Vacation schemes: making a good impression
6 January 2014 | By Husnara Begum
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You’ve bought the best suit money can buy and spent hours perfecting your hair. You may now look the part but, as career coach and business skills trainer Husnara Begum explains, actions are just as important when trying to create a good first impression
Unlike clothing and accessories, good manners do not cost a penny so it is surprising how some aspiring lawyers forget the basics when attending an open day or vacation scheme.
The most embarrassing examples of students behaving badly involve alcohol, with stories including drunken vacation schemers making unwelcome passes at members of the graduate recruitment team.
In one case, a student got so inebriated that he could not remember his own address so decided to spend the night in the office. He was discovered by security the following morning and then sent home by the graduate recruitment team to shower and get changed. But the unruly student was so mortified that he never returned and the firm has not heard from him since.
However, it isn’t just alcohol-fuelled misdemeanours that future employers and colleagues will remember. More subtle inappropriate behaviour, or even just silly mistakes, can also result in lasting damage. Indeed, any good impression that you create will be forgotten instantly if you act ineptly.
So unless you want to linger like a bad smell, always act professionally and create a lasting positive impression by following the simple tips listed below.
Respect basic office etiquette
- Act professionally at all times – this can be as simple as saying thank you, holding a door open or waiting for people to get out of a lift before you barge in.
- Make yourself likeable by offering to make tea or fetch drinks, especially if one of your colleagues has offered to do the same for you.
- To avoid forgetting names draw a plan of the office and jot down where everyone sits. This also works well at meetings so you can work out who is saying what – especially important if you have been asked to take notes.
- Remember you are in a place of work and not the students’ union so turn down the volume.
- It’s perfectly fine to talk about non-work related stuff to your colleagues but try not to pry and avoid being sarcastic.
- Avoid taking on the role of office clown – for most this is a massive turn-off.
- Do not gossip in the lift or even in the toilets. Keep your mobile phone/tablet switched off and do not use social networking sites while you are at your desk.
- Avoid flirting even at social events and under no circumstances make a pass at anyone from graduate recruitment or any of the trainees or qualified lawyers.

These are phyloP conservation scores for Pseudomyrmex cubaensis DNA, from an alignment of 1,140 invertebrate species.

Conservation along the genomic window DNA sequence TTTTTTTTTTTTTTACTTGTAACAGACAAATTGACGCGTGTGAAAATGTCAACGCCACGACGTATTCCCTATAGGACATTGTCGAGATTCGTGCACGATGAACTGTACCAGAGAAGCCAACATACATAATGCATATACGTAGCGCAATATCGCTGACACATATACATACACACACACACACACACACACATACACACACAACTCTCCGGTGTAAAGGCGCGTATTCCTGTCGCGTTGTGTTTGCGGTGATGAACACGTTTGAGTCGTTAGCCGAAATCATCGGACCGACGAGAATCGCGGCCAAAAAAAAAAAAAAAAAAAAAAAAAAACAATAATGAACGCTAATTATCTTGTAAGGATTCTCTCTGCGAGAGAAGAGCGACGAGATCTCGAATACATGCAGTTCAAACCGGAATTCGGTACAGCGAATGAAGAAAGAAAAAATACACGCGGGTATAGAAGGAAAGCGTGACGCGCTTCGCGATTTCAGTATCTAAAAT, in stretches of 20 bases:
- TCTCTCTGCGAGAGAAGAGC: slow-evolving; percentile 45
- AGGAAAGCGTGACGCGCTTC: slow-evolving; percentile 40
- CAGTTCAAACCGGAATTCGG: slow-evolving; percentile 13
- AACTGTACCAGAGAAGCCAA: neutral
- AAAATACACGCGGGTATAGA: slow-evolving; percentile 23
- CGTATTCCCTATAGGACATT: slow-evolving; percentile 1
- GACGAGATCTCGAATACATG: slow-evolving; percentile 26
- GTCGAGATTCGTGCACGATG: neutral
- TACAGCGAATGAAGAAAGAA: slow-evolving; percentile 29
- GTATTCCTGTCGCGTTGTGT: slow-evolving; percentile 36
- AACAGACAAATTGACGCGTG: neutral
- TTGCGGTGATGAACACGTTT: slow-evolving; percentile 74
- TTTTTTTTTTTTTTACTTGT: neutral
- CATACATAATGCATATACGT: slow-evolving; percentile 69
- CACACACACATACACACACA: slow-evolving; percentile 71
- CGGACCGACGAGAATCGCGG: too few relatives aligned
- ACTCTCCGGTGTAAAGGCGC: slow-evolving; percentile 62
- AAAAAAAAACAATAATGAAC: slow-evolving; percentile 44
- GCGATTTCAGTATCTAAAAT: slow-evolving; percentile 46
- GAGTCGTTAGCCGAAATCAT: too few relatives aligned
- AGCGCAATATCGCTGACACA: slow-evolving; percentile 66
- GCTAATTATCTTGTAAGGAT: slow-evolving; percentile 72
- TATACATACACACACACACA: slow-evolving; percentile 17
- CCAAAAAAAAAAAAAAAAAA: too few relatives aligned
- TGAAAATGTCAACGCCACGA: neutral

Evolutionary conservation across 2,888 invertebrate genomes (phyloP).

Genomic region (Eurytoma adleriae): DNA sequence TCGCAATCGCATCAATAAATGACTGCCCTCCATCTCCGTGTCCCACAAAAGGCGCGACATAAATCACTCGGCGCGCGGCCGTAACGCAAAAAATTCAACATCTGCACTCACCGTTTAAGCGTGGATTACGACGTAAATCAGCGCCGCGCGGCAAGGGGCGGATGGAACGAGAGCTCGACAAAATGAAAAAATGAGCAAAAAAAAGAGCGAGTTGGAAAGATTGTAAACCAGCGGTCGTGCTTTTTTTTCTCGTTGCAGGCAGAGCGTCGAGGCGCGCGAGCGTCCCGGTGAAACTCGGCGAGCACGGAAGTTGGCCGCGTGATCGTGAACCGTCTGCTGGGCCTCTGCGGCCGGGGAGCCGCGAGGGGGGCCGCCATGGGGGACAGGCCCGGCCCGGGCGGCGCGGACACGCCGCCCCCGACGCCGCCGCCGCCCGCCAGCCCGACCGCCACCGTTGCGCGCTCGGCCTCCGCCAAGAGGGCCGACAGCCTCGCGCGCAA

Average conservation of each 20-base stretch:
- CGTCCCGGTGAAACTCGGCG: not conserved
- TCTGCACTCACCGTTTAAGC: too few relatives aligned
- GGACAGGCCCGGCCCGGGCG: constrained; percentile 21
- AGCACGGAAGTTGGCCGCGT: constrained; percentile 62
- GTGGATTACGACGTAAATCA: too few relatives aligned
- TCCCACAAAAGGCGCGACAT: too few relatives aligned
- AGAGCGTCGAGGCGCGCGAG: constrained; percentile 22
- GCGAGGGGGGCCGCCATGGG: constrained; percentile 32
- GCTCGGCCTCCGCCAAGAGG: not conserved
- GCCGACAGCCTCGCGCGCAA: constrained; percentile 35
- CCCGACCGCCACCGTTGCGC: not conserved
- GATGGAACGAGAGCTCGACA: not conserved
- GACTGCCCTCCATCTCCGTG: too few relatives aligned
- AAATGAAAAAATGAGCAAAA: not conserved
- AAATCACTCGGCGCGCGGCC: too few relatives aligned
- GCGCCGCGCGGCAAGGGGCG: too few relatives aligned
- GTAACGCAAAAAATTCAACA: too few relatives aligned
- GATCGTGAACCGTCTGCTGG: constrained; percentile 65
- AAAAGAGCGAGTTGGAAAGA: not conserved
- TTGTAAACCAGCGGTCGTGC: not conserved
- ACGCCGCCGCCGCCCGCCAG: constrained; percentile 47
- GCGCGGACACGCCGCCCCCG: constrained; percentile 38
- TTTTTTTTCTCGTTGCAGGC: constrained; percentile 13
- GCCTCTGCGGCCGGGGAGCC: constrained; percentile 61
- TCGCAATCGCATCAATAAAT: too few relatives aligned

- Knock on someone’s door before entering.
Adopt a positive work ethic
- Be punctual at all times by being at your desk and logged on by 9.30am and not walking through the door and then going straight to the kitchen to make a drink or eat your breakfast.
- Tackle all tasks, however simple or mundane, with enthusiasm and do not create the impression that you are too good for it.
- Be a team player, avoid being overly competitive and do not show off.
- Figuring out when you can leave the office in the evening or even go to lunch can be difficult in an environment where most people work beyond 5.30pm. The sensible thing to do is ask politely if it is okay to leave and to finish your task in the morning. It is also polite to ask if your supervisor needs help with anything else before you go.
Avoid silly mistakes
- If someone does not offer to show you how to use the phone (for example how to make external calls and how to answer your colleagues’ phones), email, printer or photocopier then just ask. It is especially important to learn how to use the photocopier and printer before copying or printing long documents.
- Always carry a pen and notepad to make a note of instructions.
- Tell your supervisor if you do not have enough to do and vice versa
- Create a ‘to do’ list.
- Never blag – ask for clarification if instructions do not make sense or if you simply do not understand the task. The same applies with jargon.
- Confirm deadlines and do not be afraid to speak out if there is a clash.
- Always pay attention to detail and check work thoroughly before handing it in – producing shoddy work will result in your supervisor instantly losing confidence in you.
- Save documents when you first create them and save regularly thereafter – indeed, make sure you actually know how to save documents.
- Use proper English when drafting emails and avoid content that might cause reputational damage. Start emails with “Dear xxx” and end with “Kind regards” and you won’t go wrong. And avoid using text speak in emails.
- And remember: creating a lasting good impression is one of the most important aspects of securing a training contract or pupillage. So never leave your manners at home.